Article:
Betty Duffy

(Amateur)

Monday, March 16, 2009

Zig Zag Wager

I’m tired of hearing the word “crisis.” Crisis. Crisis. Crisis. It almost seems like wish fulfillment. Everyone knows the dire situation we’re in. If I read the Drudge Report every day, I feel pretty certain the world will end before the year’s out. However, if I remain in blissful ignorance, the cosmos can cave in on me, take me by complete surprise…and I’ll be ready for it.

Yes, I’m ready for it.

Last week I was not ready for it. Last week I went to the store and stocked up on a thirty day supply of dry goods, because some preacher in New York suggested I do so. I made a special effort to talk to the couple at church who have made known that they have an underground bunker on their property. Last week, I argued with my husband about saving every dime we earn rather than continuing to invest in our plummeting mutual fund.

He said, “When everyone else bails, we’re going to buy. When they zig, we’re going to zag.”

“But we need to put away some cash for the apocalypse," I said, picturing my family, having been looted of the little we’re worth, chained in someone else’s pantry, waiting to be cannibalized a la Cormac Mc Carthy’s The Road. (HATED that book, by the way. Very bad feelings.)

“Oh, you’re right,” said my husband. “I forgot to factor in the apocalypse when I was doing the budget.”

For the first time in my lifetime, I have been existentially afraid. The worst thing about my fear is that I really love my life right now. Everyone goes through dark and light phases in their lives. The miracle of my current existence is that I’ve suddenly, for no apparent reason, become satisfied with simple pleasures. I like to sit and watch my kids playing in the yard. They crack me up. I like the onslaught of Spring. I have post pregnancy endorphins, and energy. Life feels like a bowl of jelly beans after a long cold winter of wishing time would pass more quickly and that my kids would get out of my personal space. Life as we know it can’t end now. It’s just getting good, and this goodness must be sustained regardless of the current economic CRISIS, and the threat of foreign bad guys obtaining nuclear arms.

In a remarkable case of kismet, I woke up to do my morning prayers one morning last week, and read this:

Psalm 49
Why should I fear in evil days…?

…For no man can buy his own ransom,
or pay a price to God for his life.
The ransom of his soul is beyond him.
He cannot buy life without end,
Nor avoid coming to the grave.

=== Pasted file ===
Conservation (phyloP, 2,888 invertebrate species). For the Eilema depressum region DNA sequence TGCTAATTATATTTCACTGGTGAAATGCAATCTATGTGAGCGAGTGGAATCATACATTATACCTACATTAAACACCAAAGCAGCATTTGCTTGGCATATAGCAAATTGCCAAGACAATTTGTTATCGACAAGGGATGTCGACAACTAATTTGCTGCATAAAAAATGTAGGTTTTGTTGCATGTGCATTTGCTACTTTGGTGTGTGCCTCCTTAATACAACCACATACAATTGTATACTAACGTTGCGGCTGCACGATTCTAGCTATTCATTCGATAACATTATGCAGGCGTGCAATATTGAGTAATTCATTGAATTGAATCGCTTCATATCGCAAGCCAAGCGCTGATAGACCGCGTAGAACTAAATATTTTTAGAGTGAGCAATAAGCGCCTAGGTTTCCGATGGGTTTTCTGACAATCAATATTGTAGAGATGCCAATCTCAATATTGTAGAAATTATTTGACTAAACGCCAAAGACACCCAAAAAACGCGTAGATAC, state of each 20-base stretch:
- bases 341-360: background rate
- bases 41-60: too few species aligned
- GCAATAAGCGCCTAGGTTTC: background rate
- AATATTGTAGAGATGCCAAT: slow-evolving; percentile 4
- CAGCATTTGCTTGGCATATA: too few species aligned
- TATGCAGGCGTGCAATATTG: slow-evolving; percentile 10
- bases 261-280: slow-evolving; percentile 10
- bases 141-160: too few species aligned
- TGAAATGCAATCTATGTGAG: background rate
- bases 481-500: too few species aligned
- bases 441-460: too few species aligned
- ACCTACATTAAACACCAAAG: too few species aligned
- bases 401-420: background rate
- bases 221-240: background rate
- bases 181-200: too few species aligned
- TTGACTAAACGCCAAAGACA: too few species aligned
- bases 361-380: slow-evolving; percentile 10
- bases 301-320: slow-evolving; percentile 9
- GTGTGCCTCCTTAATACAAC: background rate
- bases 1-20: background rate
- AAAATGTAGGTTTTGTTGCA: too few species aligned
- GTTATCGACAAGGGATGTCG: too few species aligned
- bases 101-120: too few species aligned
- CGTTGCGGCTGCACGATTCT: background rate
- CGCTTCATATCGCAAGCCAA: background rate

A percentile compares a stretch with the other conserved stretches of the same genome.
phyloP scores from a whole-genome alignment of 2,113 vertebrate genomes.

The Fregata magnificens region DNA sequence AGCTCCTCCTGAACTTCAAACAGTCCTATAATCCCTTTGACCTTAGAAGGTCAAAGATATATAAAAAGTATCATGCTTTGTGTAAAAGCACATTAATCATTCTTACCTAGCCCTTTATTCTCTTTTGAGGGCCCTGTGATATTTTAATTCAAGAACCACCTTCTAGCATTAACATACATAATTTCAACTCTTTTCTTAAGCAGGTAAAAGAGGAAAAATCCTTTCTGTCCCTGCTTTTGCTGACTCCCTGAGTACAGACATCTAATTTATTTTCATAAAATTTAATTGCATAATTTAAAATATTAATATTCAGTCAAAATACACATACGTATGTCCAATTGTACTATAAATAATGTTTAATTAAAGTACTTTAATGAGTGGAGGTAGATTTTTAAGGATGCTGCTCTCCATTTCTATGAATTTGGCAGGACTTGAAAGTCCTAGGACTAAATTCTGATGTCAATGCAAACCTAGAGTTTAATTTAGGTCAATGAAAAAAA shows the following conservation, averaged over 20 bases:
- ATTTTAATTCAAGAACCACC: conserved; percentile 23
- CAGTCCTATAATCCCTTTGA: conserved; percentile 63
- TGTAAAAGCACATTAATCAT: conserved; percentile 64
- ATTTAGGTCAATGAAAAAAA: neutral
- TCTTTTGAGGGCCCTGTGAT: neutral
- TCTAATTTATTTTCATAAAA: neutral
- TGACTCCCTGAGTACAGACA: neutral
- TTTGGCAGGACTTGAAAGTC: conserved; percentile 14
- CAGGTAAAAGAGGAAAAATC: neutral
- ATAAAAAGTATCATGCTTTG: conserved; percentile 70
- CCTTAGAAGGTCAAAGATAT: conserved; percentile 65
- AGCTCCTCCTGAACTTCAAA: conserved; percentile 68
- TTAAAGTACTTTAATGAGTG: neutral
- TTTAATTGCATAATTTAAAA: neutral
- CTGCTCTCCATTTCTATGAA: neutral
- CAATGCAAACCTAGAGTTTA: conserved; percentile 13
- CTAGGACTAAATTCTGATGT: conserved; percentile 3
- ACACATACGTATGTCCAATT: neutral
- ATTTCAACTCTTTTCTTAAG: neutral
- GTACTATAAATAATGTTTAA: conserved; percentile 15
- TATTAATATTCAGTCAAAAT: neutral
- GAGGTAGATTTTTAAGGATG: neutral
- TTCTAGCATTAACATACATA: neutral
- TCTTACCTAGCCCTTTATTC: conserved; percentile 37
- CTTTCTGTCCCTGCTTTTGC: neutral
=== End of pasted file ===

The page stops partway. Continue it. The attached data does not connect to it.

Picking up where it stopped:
One of the many great things about being Catholic, is that every year during Lent, we get to prepare for the apocalypse (WOOHOO!). When Wilkerson gave his warning about fires in New York, my husband said, “The thing is, why would God give that prophesy to a Baptist?” (Don't be offended. That's how he jokes.)

But the Catholic Church has always been zagging when others are zigging. We need look no further than the daily readings of the Church during Lent if we want to know how to prepare for the end times. We get this prophesy every year. During the roaring 20s, the Great Depression, the Dot Com Bubble, and now an economic downturn, the message is the same:

“You are dust and unto dust you shall return.”

“Repent, the Kingdom of God is at hand.”

“No man can buy his own ransom.”

Wilkerson suggests that the world has become so bad that we deserve God's judgement which he prophesies will be fire in the streets of New York. The Word of God suggests that God's mercy endures forever, that we do not know the day or the hour, but as Christians, we can be happy about dying if we live in His presence every day.

I wish I could say that my faith is so strong that I never doubt the existence of Heaven. If I falter when it comes to yearning for death, at the very least I am zagging right along with the Church. I count on His mercy for the rest.

6 comments:

Kristin T. (@kt_writes) said...

I can SO relate to this post, especially this part: "For the first time in my lifetime, I have been existentially afraid. The worst thing about my fear is that I really love my life right now."

Sometimes when I think about how much I love my life right now--my husband and kids, my work, my church--it makes me feel more anxious about something happening that could change everything. But when I remind myself who gave it all to me, the love of the one who redeemed me from the pit, then this intense loving of my life enters a wholly different dimension--one filled with peace.

Thanks for tying all of this to Lent, too. It's a very meaningful connection for me.

Anonymous said...

this is grant:

i read half of the road. it sucked. i stopped reading it. i just turned to the back and read the last pages. i dont have time to finish reading crappy books

Betty Duffy said...

I agree, Kristin: "This intense loving of my life enters a wholly different dimension--one filled with peace." And it all hinges on remembering, as you say, "the one who gave it all to me." When I forget that point, the peace goes missing. Sadly, I forget too easily sometimes. I need reminders.

Grant, you and me both.

Jus said...

Reading Cormac Mc Carthy makes me want to jump off a bridge. As I have four lovely children who need a mother I avoid him.

Missed seeing you Tuesday!

TS said...

I've been zagging lately. While everyone else is saving for the Apocalypse I've been spending like crazy. Looking at your tag, did I miss an alcohol reference in this post?

Betty Duffy said...

TS- I think that alchohol tag was a typo. Though I could conceivably throw in a metaphor about drinking champagne on the sinking Titanic.